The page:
Stunted neuron branching restored in mice
PROVIDENCE, R.I. [Brown University] — Brown University researchers have traced a genetic deficiency implicated in autism in humans to specific molecular and cellular consequences that cause clear deficits in mice in how well neurons can grow the intricate branches that allow them to connect to brain circuits. The researchers also show in their study (online Sep. 12, 2013, in Neuron) that they could restore proper neuronal growth by compensating for the errant molecular mechanisms they identified.
The study involves the gene that produces a protein called NHE6. Mutation of the gene is directly associated with a rare and severe autism-related condition known as Christianson syndrome. But scientists, including senior author Dr. Eric Morrow, have also associated the protein with more general autism.
“In generalized autism this protein is downregulated,” said Morrow, assistant professor of biology in the Department of Molecular Biology, Cellular Biology, and Biochemistry at Brown and a psychiatrist who sees autism patients at the Bradley Hospital in East Providence. “That meant to us that downregulation of NHE6 is relevant to a sizeable subset of autism.”
The NHE6 protein helps to regulate acidity in the endosomes of cells. These endosomes are responsible for transporting material around cells and for degrading proteins including ones that signal neurons to grow the elaborately branched axons and dendrites that form neural connections.
In their experiments the researchers measured acidity in the endosomes of brain cells of normal mice and in mice with mutations in the NHE6 gene. They found that the mutant mice had significantly higher endosome acidity. The mutant mice with the higher endosome acidity also had more degradation of a receptor protein, called TrkB, that responds a neurotrophic factor called BDNF. Together they signal axon and dendrite growth and branching.
Did the higher acidity and lower levels of TrkB signaling affect the neurons? Morrow and his colleagues were able to show directly in the mouse brain that the neuronal branching was diminished as were the number and maturity of connections between neurons, called synapses. Further still, working with co-author Julie Kauer, professor of medical science in the Department of Molecular Pharmacology, Physiology, and Biotechnology, they looked at synaptic and circuit function in the mice, and they found deficits corresponding to those anatomical findings.
“One of the overriding problems in disorders like autism, we think, is that it’s a problem of communication between different areas of the brain and neurons communicating with each other in networks,” said Morrow, who is affiliated with the Brown Institute for Brain Science.
Searching for a rescue
Having discovered a specific chain of events by which NHE6 mutations undermine neural branching and connectivity, Morrow and lead authors Qing Ouyang and Sofia Lizarraga sought to find out why and whether they could fix it.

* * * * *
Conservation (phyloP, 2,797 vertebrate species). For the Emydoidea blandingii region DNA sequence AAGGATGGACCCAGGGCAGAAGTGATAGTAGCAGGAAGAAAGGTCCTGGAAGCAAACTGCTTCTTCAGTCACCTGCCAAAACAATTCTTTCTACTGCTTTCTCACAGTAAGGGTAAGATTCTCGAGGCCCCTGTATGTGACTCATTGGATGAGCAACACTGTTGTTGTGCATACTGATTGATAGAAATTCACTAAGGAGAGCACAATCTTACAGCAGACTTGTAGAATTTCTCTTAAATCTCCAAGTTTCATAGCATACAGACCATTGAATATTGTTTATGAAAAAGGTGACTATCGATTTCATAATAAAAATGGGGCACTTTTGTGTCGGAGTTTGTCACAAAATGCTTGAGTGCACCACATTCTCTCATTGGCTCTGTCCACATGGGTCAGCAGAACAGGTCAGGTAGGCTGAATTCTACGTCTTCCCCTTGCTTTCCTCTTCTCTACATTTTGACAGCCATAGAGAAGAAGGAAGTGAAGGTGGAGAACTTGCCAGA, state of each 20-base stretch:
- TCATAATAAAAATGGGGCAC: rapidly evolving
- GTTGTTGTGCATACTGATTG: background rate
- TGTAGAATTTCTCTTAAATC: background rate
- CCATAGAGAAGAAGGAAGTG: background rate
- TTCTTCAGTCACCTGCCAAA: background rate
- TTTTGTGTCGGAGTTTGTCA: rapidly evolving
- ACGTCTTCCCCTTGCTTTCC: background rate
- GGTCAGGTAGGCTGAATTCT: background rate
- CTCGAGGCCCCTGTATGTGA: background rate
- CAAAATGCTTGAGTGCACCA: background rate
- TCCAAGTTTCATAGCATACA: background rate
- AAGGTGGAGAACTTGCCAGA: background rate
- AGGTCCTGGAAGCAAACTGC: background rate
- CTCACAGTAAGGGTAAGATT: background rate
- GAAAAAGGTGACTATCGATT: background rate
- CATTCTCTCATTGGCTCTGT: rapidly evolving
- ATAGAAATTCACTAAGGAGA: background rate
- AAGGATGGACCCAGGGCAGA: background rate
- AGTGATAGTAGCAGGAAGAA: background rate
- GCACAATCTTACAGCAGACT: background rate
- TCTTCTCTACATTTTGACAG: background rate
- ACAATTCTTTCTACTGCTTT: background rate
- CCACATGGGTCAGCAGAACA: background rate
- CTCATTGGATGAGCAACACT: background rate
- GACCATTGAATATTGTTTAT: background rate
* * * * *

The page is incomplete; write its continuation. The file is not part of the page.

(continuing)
Sometimes acidity in the endosome can activate protein-degrading enzymes called proteases. The team hypothesized that perhaps the acidity resulting from the absence of NHE6 was leading proteases to degrade TrkB, reducing its levels in mutant neurons compared to normal ones. When they treated mutant cells with a protease inhibitor called leupeptin, they found that the TrkB levels and signaling returned to levels close to those found in the normal cells.
Given that TrkB’s job is to bind with BDNF, the researchers also hypothesized that if the problem of NHE6 mutation was a reduction of TrkB, perhaps a suitable end-run around the problem would be to administer BDNF to cells directly. Indeed they found that NHE6 mutant cells, if given extra BDNF, produced axon and dendrite growth and branching that was more like normal neurons.
“In this paper we show that BDNF signaling is attenuated in the mutant mice, but it’s not blocked,” Morrow said. “You can rescue the [neuronal growth] by turning up the signaling.”
There are already drugs developed to deliver doses of chemicals that increase or mimic BDNF in the body, Morrow said, but many more tests beyond this study would have to be done before scientists and doctors could know whether a BDNF-related drug could have a therapeutic effect for patients with Christianson syndrome or any related form of autism.
“We don’t think that this is everything about the condition,” Morrow said. “But if we were able to treat this one mechanism by adding exogenous drug, would it repair enough or some element of it?”
Christianson syndrome and perhaps only a subset of autism appears to relate to deficits in neural branching. Some forms of autism, in fact, may result from too much branch growth. Moreover, doctors have no precise ways to tell whether a child diagnosed with autism has too much or too little neural branching.
But given the study results suggesting that NHE6 may play a role in some autism forms perhaps by hindering neural branching, the new research suggests a target for addressing it.
In addition to Morrow, Ouyang, Lizarraga, and Kauer, other authors on the paper are Michael Schmidt, Unikora Yang (a Brown medical student), Jingyi Gong (a senior undergraduate) and Debra Ellisor.
The Simons Foundation and the Nancy Lurie Marks Foundation supported the research. The researchers used Brown’s Leduc Bioimaging Facilty during the research.